Clemson, Central residents pitch in for baseball
By Anna Simon
CLEMSON BUREAU - The Greenville News
CENTRAL — Like many area residents, Shane Maxwell, of Six Mile, loves baseball but never heard of the Carolina Chaos, a summer collegiate team based in Central the past two summers.
The Chaos plays about 20 home games at Southern Wesleyan University's ball field during June and July.
Plans to build a small stadium that seats 300-400 people at the ball field could bring an audience to the team and could bring scores of other baseball players and visitors to the area.
"I'd love to have the baseball down here," said Maxwell, whose son plays baseball for D.W. Daniel High.
A casual conversation led to a plan to raise $51,000 and build seating and then market the small stadium to attract other tournaments as well.
"It's an opportunity to put baseball players — and more importantly baseball players' moms and dads — in motel rooms," said Larry Abernathy, Clemson's mayor.
Abernathy, a former baseball dad, knows first hand how much money moms and dads spend at local eateries and shops when they travel.
Clemson's city administrator Rick Cotton and Mike Gillespie, head baseball coach at Southern Wesleyan, were talking baseball when discussion turned to the limited spectator seating at the school's ball field.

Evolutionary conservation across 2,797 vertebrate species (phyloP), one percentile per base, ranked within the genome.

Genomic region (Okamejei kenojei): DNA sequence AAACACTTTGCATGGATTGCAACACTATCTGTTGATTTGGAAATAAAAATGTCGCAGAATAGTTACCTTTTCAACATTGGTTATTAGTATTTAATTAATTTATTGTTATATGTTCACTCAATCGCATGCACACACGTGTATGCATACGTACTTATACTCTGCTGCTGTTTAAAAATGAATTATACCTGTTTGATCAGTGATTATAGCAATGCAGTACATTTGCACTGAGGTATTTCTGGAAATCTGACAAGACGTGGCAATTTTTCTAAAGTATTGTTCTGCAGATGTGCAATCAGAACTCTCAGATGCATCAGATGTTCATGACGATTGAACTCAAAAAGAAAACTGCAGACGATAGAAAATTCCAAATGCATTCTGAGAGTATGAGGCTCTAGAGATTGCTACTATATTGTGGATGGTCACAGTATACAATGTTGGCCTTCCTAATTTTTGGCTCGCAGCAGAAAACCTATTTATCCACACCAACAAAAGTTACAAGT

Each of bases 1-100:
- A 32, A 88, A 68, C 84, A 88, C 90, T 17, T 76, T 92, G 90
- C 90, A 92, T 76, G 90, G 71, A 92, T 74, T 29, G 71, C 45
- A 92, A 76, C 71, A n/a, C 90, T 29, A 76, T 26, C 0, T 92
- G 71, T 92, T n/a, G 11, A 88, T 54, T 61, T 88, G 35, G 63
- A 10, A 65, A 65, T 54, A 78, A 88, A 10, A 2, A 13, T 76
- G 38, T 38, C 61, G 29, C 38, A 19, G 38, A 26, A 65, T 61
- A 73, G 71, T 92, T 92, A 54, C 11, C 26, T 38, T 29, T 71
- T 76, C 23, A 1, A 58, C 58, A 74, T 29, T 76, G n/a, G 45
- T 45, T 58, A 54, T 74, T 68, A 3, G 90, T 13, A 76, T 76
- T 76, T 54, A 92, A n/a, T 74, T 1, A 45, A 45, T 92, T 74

The conversation started a chain of events that, like a series of single base hits, could set up a home run.
The stadium would help support Southern Wesleyan and Carolina Chaos baseball and open doors for summer American Legion and AAU tournaments — possibly even high school tournaments, Cotton and Gillespie said.
Andy Blondeau, who heads the marketing effort for the Clemson Area Sports Council, was interested. The Sports Council brings in visitors for sports events from biking to rowing but has no baseball facility to promote because Clemson University ball fields are used for summer camps.
Neil Workman, of Trehel Construction, was interested, too. When asked to draw up plans for the seating, he volunteered free labor to build it.
The city of Central was interested and wanted something to mark Southern Wesleyan's 100th anniversary this year. Central and Clemson city councils pitched in hospitality tax revenue toward construction materials, as did the university and team.
Now all that's needed for a home run is four advertising partners at $5,000 each.
It seems that the Clemson-Central area, like nearby Easley, which hosts the Big League World Series every summer, loves baseball. There's already a link. Big League series players stay at Southern Wesleyan and practice on its field.
The first phase of the project — stadium seating, construction of a new press box and installation of a scoreboard — could be complete by mid to late summer, Cotton said.
Future plans include a new restroom and concession building and other improvements.